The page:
As soon as he neared his neighborhood newsstand, handed over the exact change and had The New York Times in his hand, Irving switched from feeling he had no choices, to feeling he had a future. It was like making a prison break from a terminal sentence, as long days droned on, the incompetent boss gave orders and the mindless work piled up. I could die tomorrow of stress and is this how I want to spend my life? But as he leafed through the paper, his dark thoughts of loss and a lack of meaning lifted, his heart picked up a beat, and his step grew lighter. Music, museums, and theater: the newsstand was his life support system. “Not dead, yet!” he could think.

But that day, just as he got his wallet out of his pocket and was a few steps from his newspaper stand, he felt an arm on his, pushing him over to a shaded portion of the sidewalk, interrupting his ritual. A young black man with a knit cap pushed a gun into his chest. “Don’t do anything stupid and give me your money.”

This baby-faced robber with black pools for eyes, framed by smooth chestnut skin, bore a familiarity for Irving. Growing up on the fringes of Bedford-Stuyvesant, he played with the neighborhood black kids, a welcomed reprieve from his strict religious upbringing. For many years he owned a small factory in the same area, hired Jamaican women, knew their kids, celebrated birthdays and graduations, attended funerals when the sons got shot, and gave some structure to the drug-infested neighborhood. He had one of the most complete jazz collections in the area, and could be found most weekends in a club listening to live jazz and talking to the musicians who had become friends. When his factory business dried up, he was talking weekly to the IRS to negotiate a payment plan to resolve a past-due balance of $80,000. He understood money problems.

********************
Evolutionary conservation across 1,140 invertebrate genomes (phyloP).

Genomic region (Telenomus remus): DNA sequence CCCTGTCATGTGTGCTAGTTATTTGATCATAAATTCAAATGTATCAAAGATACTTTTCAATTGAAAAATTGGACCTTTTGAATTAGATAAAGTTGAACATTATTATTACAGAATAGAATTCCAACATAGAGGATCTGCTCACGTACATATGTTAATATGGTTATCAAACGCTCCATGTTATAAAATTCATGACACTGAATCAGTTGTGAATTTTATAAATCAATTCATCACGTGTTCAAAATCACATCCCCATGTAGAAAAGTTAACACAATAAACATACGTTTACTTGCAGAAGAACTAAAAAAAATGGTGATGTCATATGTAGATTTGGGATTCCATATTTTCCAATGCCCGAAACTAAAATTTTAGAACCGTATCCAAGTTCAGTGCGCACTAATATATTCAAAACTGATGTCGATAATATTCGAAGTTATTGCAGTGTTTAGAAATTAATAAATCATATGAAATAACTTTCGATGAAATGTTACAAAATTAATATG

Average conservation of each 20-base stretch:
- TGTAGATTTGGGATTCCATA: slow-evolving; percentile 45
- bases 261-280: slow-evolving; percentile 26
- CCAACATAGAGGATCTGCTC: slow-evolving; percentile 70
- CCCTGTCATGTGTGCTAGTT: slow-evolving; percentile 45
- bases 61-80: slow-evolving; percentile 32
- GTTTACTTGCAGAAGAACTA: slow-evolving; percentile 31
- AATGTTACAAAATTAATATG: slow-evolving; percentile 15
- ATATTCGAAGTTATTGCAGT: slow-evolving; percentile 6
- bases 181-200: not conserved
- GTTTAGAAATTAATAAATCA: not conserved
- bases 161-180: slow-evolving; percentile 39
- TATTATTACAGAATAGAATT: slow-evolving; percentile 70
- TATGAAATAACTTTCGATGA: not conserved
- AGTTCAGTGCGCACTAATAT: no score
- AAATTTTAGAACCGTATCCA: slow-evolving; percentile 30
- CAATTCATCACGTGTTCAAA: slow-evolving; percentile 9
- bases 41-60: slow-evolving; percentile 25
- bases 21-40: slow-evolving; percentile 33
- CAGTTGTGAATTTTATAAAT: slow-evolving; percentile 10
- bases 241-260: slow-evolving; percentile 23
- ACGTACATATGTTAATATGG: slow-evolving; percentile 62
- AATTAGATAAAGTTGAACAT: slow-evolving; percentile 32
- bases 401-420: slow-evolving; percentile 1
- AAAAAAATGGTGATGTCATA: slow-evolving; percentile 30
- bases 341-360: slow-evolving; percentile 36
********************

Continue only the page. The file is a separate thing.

“Man, times are tough,” Irving said. “This is all I have on me.” And showing him the $17.27 he had on him, looked at him with a what’s happenin’ man? expression.

The young robber looked downcast and said, “You are okay, man. Thanks.” And stuffed Irving’s money in his jacket.

“Take care, man,” Irving said, as the robber walked away.

And the robber turned around and said, “You too, bro.”

Irving returned to the newsstand. After paying for his newspaper with some loose change that had not been confiscated, he resumed his walk to work. But he felt drained of energy, out of his body and had lost track of time. He had a pain in his chest and thought he might be having a heart attack. After walking ten blocks, he saw his reflection in a store window and realized he was walking lopsided; his entire body was pulling to the right. And he felt an enormous weight on his right side. He looked down and saw he was holding a metal bar in his hand. He had picked up the metal bar that secured the pile of newspapers instead of picking up his newspaper. And he was carrying this weight like a baseball bat ready to swing out and strike.


Ideal, Phillis. “Interruption.” Notausgang: Emergency Exit Pure Slush, vol .2, edited by Matt Potter, Pure Slush Books, 2012, pp. 103-104.
Word Count: 542